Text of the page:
--> --> Abstract: Origin of Asymmetric Thrust-Truncated Folds: Testing Kinematic Models Against Natural Examples, Upper Marsh Fork Area, Eastern Brooks Range, Alaska, by Rebecca Bailey; #90033 (2004)
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Origin of Asymmetric Thrust-Truncated Folds: Testing Kinematic Models Against Natural Previous HitExamplesNext Hit, Upper Marsh Fork Area, Eastern Brooks Range, Alaska

Rebecca Bailey
University of Alaska Fairbanks
Fairbanks, Alaska
[email protected]

Thrust-related folds commonly are difficult to distinguish based solely on incomplete Previous HitfieldNext Hit exposures. This problem is exacerbated if the folds are faulted, as displacement along a thrust can modify original fold geometry. This type of ambiguity has been documented in fold-and-thrust belts worldwide, but the exceptional exposures in the Upper Marsh Fork of the Canning River, Alaska (UMF) make it an ideal place to test geometric and kinematic models against natural Previous HitexamplesNext Hit of thrust-related folds.

Previous researchers have created models for fault propagation and detachment folds that start with two-dimensional models and then compare the models to Previous HitfieldNext Hit Previous HitexamplesNext Hit. This study will use a fundamentally different approach by beginning with detailed three-dimensional Previous HitdataNext Hit from natural fold Previous HitexamplesNext Hit and then using it to test and modify existing models or possibly to generate new models.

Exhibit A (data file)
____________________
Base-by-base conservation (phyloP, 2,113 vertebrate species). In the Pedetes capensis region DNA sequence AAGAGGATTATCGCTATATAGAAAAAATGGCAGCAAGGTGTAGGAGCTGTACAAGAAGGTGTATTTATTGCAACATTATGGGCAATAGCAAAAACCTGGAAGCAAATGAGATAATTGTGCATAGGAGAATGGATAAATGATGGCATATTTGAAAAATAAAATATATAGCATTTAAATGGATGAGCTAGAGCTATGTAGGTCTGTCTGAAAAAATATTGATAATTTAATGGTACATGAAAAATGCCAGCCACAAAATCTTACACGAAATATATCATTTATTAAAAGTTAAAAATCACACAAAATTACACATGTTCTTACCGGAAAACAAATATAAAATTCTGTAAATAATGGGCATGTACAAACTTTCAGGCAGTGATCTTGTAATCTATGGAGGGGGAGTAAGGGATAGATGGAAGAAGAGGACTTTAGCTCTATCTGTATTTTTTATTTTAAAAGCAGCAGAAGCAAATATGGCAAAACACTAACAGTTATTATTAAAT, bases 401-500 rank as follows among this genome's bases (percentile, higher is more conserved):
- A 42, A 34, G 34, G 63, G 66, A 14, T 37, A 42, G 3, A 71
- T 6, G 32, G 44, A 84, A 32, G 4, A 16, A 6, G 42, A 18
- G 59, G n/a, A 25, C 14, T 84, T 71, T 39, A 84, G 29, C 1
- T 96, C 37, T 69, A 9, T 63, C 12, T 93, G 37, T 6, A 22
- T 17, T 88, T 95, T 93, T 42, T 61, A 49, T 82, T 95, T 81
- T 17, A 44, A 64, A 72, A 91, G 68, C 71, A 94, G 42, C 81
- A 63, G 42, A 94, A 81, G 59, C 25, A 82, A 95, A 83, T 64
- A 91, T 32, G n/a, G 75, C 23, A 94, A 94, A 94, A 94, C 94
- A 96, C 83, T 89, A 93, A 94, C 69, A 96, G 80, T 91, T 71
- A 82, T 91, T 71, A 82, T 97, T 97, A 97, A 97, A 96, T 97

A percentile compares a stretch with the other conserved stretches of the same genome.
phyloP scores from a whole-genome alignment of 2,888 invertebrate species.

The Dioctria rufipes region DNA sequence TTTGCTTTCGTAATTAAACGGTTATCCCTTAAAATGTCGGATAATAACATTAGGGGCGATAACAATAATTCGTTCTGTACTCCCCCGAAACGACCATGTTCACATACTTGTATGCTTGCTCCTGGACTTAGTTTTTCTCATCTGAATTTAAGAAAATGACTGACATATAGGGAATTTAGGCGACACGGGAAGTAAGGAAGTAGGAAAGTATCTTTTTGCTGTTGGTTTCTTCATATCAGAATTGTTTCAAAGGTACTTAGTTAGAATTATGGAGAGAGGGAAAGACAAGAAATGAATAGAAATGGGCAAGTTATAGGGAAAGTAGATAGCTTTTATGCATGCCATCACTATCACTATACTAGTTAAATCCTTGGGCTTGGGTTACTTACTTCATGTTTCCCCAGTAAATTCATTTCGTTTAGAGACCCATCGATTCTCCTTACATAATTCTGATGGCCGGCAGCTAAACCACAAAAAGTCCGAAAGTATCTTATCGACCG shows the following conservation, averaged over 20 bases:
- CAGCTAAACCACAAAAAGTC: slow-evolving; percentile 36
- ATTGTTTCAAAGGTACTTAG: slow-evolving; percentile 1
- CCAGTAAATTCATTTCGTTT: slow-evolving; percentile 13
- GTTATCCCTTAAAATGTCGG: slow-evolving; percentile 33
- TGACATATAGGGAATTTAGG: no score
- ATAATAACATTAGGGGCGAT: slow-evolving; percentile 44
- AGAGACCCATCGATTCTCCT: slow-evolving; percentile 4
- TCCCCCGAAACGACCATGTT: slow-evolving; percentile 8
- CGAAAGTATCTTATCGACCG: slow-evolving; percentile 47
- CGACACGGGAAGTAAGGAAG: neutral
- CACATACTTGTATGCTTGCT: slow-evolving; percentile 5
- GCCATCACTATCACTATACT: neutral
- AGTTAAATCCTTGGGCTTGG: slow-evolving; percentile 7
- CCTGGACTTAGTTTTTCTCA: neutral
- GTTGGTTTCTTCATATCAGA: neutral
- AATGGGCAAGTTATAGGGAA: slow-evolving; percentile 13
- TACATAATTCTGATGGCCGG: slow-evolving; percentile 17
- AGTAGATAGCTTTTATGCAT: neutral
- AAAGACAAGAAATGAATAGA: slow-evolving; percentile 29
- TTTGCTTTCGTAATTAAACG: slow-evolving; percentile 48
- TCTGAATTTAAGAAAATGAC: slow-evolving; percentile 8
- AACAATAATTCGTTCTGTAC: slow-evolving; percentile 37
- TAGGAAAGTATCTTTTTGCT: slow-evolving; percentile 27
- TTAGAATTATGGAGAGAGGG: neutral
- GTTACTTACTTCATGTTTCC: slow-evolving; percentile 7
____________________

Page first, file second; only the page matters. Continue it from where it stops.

In order to (1) reconstruct the kinematic evolution of asymmetric thrust-truncated folds exposed along the upper Marsh Fork of the Canning River in the eastern Brooks Range, Alaska (UMF) and (2) to test existing models for fault-related folds against natural Previous HitexamplesNext Hit, I will: (1) map UMF folds in three dimensions, focusing on collecting dip Previous HitdataNext Hit and observing geometric changes along strike, (2) construct serial sections of the folds and use my observations to reconstruct pre-breakthrough geometry, (3) test applicable fold models against these natural folds and (4) use my results as a basis to modify existing models or to develop new model(s) that most accurately represent natural fold geometry and evolution.

AAPG Search and Discovery Article #90033©2004 AAPG Foundation Grants-in-Aid